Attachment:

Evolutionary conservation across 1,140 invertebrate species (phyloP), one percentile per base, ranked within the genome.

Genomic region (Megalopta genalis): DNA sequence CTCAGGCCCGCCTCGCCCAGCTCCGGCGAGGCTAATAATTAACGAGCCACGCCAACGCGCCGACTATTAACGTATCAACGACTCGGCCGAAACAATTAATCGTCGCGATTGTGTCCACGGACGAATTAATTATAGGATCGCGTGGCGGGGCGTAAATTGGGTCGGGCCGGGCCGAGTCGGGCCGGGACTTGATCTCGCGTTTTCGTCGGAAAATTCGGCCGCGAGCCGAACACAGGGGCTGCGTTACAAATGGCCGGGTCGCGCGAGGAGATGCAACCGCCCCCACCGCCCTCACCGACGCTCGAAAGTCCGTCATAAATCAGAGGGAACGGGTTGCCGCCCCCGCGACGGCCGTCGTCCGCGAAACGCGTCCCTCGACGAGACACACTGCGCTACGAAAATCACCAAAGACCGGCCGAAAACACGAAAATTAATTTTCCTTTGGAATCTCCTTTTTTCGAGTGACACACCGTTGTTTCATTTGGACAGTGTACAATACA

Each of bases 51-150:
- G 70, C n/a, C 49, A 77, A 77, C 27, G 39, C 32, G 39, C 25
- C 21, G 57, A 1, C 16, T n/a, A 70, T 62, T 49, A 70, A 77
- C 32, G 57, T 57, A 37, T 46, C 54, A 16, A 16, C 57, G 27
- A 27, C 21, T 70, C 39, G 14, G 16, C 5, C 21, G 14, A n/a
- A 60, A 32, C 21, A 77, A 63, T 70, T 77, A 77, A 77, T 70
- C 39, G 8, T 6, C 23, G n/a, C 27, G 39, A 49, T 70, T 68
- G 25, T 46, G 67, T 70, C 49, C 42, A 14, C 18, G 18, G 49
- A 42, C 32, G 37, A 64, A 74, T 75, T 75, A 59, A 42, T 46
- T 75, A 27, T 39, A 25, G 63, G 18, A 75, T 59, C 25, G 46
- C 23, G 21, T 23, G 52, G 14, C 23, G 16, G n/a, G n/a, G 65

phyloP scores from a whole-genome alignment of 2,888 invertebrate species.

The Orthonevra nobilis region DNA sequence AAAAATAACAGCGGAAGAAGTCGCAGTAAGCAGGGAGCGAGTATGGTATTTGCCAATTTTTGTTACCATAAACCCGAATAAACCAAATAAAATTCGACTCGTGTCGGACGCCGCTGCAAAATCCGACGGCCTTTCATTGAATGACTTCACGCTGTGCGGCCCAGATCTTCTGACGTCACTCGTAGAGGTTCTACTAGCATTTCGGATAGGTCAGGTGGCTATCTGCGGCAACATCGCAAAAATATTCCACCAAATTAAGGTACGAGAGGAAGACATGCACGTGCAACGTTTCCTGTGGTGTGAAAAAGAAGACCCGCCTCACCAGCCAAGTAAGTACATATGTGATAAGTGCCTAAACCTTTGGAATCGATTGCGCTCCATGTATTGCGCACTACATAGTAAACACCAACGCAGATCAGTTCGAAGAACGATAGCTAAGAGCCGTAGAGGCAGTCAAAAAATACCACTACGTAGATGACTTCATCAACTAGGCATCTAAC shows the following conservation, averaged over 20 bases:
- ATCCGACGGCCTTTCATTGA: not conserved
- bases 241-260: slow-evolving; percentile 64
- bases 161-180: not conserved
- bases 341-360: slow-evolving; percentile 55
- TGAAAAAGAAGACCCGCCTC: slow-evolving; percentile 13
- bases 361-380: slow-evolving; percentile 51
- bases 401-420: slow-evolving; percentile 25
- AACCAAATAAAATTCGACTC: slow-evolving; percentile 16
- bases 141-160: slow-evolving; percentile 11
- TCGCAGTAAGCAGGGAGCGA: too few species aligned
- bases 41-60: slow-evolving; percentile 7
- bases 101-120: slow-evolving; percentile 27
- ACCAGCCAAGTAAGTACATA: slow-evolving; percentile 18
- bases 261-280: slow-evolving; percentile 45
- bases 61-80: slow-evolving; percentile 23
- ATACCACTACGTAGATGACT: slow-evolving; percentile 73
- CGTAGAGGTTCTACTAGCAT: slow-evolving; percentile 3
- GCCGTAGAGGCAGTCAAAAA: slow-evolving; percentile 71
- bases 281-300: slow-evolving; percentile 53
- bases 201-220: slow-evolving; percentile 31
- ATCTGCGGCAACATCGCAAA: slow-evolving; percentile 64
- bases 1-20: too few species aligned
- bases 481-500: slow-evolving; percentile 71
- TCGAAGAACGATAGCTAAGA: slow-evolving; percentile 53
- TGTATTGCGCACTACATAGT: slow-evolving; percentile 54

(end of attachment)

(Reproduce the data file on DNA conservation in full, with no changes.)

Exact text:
Evolutionary conservation across 1,140 invertebrate species (phyloP), one percentile per base, ranked within the genome.

Genomic region (Megalopta genalis): DNA sequence CTCAGGCCCGCCTCGCCCAGCTCCGGCGAGGCTAATAATTAACGAGCCACGCCAACGCGCCGACTATTAACGTATCAACGACTCGGCCGAAACAATTAATCGTCGCGATTGTGTCCACGGACGAATTAATTATAGGATCGCGTGGCGGGGCGTAAATTGGGTCGGGCCGGGCCGAGTCGGGCCGGGACTTGATCTCGCGTTTTCGTCGGAAAATTCGGCCGCGAGCCGAACACAGGGGCTGCGTTACAAATGGCCGGGTCGCGCGAGGAGATGCAACCGCCCCCACCGCCCTCACCGACGCTCGAAAGTCCGTCATAAATCAGAGGGAACGGGTTGCCGCCCCCGCGACGGCCGTCGTCCGCGAAACGCGTCCCTCGACGAGACACACTGCGCTACGAAAATCACCAAAGACCGGCCGAAAACACGAAAATTAATTTTCCTTTGGAATCTCCTTTTTTCGAGTGACACACCGTTGTTTCATTTGGACAGTGTACAATACA

Each of bases 51-150:
- G 70, C n/a, C 49, A 77, A 77, C 27, G 39, C 32, G 39, C 25
- C 21, G 57, A 1, C 16, T n/a, A 70, T 62, T 49, A 70, A 77
- C 32, G 57, T 57, A 37, T 46, C 54, A 16, A 16, C 57, G 27
- A 27, C 21, T 70, C 39, G 14, G 16, C 5, C 21, G 14, A n/a
- A 60, A 32, C 21, A 77, A 63, T 70, T 77, A 77, A 77, T 70
- C 39, G 8, T 6, C 23, G n/a, C 27, G 39, A 49, T 70, T 68
- G 25, T 46, G 67, T 70, C 49, C 42, A 14, C 18, G 18, G 49
- A 42, C 32, G 37, A 64, A 74, T 75, T 75, A 59, A 42, T 46
- T 75, A 27, T 39, A 25, G 63, G 18, A 75, T 59, C 25, G 46
- C 23, G 21, T 23, G 52, G 14, C 23, G 16, G n/a, G n/a, G 65

phyloP scores from a whole-genome alignment of 2,888 invertebrate species.

The Orthonevra nobilis region DNA sequence AAAAATAACAGCGGAAGAAGTCGCAGTAAGCAGGGAGCGAGTATGGTATTTGCCAATTTTTGTTACCATAAACCCGAATAAACCAAATAAAATTCGACTCGTGTCGGACGCCGCTGCAAAATCCGACGGCCTTTCATTGAATGACTTCACGCTGTGCGGCCCAGATCTTCTGACGTCACTCGTAGAGGTTCTACTAGCATTTCGGATAGGTCAGGTGGCTATCTGCGGCAACATCGCAAAAATATTCCACCAAATTAAGGTACGAGAGGAAGACATGCACGTGCAACGTTTCCTGTGGTGTGAAAAAGAAGACCCGCCTCACCAGCCAAGTAAGTACATATGTGATAAGTGCCTAAACCTTTGGAATCGATTGCGCTCCATGTATTGCGCACTACATAGTAAACACCAACGCAGATCAGTTCGAAGAACGATAGCTAAGAGCCGTAGAGGCAGTCAAAAAATACCACTACGTAGATGACTTCATCAACTAGGCATCTAAC shows the following conservation, averaged over 20 bases:
- ATCCGACGGCCTTTCATTGA: not conserved
- bases 241-260: slow-evolving; percentile 64
- bases 161-180: not conserved
- bases 341-360: slow-evolving; percentile 55
- TGAAAAAGAAGACCCGCCTC: slow-evolving; percentile 13
- bases 361-380: slow-evolving; percentile 51
- bases 401-420: slow-evolving; percentile 25
- AACCAAATAAAATTCGACTC: slow-evolving; percentile 16
- bases 141-160: slow-evolving; percentile 11
- TCGCAGTAAGCAGGGAGCGA: too few species aligned
- bases 41-60: slow-evolving; percentile 7
- bases 101-120: slow-evolving; percentile 27
- ACCAGCCAAGTAAGTACATA: slow-evolving; percentile 18
- bases 261-280: slow-evolving; percentile 45
- bases 61-80: slow-evolving; percentile 23
- ATACCACTACGTAGATGACT: slow-evolving; percentile 73
- CGTAGAGGTTCTACTAGCAT: slow-evolving; percentile 3
- GCCGTAGAGGCAGTCAAAAA: slow-evolving; percentile 71
- bases 281-300: slow-evolving; percentile 53
- bases 201-220: slow-evolving; percentile 31
- ATCTGCGGCAACATCGCAAA: slow-evolving; percentile 64
- bases 1-20: too few species aligned
- bases 481-500: slow-evolving; percentile 71
- TCGAAGAACGATAGCTAAGA: slow-evolving; percentile 53
- TGTATTGCGCACTACATAGT: slow-evolving; percentile 54